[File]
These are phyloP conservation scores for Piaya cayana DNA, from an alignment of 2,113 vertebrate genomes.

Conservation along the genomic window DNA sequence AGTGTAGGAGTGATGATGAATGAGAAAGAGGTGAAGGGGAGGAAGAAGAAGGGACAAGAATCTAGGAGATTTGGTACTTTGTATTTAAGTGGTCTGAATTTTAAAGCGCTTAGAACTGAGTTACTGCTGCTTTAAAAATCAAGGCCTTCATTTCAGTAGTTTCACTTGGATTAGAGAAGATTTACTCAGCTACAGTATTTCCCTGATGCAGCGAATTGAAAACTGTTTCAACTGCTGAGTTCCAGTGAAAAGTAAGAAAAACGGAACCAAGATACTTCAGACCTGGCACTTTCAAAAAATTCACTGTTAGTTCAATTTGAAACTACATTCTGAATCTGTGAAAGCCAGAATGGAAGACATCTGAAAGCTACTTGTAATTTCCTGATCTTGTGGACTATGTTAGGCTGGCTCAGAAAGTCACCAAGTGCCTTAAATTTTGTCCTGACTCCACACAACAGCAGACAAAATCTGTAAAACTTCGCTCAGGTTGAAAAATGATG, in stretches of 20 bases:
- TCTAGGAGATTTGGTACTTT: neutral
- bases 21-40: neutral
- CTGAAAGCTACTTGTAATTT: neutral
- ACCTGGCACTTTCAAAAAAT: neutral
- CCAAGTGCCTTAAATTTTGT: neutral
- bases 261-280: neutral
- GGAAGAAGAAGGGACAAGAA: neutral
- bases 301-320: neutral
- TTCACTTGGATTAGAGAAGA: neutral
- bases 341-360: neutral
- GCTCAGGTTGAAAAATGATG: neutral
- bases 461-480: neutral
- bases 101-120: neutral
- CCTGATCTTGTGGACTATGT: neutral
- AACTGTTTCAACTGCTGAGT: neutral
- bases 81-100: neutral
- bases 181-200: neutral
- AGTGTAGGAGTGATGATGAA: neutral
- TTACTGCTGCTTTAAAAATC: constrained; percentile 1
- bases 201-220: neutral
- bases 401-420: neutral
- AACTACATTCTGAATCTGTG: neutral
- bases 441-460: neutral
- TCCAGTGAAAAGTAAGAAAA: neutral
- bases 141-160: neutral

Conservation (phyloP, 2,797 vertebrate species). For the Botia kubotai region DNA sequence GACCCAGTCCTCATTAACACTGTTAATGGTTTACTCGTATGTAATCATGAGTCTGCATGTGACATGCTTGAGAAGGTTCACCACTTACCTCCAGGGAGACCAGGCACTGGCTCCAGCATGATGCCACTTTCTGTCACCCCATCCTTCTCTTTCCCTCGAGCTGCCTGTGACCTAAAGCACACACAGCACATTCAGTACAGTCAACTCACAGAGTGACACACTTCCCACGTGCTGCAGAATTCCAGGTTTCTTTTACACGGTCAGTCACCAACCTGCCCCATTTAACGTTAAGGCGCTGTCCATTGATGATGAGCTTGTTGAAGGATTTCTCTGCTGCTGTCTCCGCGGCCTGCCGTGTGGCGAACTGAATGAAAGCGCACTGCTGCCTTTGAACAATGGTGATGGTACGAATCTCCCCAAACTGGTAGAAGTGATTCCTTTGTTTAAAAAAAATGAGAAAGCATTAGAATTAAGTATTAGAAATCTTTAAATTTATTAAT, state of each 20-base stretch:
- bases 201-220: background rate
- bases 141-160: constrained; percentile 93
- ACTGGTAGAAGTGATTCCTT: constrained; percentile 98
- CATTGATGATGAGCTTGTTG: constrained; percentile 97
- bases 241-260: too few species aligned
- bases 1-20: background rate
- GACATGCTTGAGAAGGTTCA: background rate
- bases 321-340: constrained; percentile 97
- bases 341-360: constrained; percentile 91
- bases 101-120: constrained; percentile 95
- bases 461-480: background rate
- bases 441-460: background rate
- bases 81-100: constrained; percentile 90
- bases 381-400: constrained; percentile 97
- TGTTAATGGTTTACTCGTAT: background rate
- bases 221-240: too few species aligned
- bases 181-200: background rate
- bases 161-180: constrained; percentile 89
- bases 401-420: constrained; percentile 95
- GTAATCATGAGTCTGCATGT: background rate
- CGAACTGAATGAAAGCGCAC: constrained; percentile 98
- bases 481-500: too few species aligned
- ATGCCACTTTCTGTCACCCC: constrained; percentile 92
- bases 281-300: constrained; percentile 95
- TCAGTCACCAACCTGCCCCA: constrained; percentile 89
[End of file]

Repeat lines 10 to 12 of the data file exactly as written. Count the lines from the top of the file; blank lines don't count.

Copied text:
- bases 301-320: neutral
- TTCACTTGGATTAGAGAAGA: neutral
- bases 341-360: neutral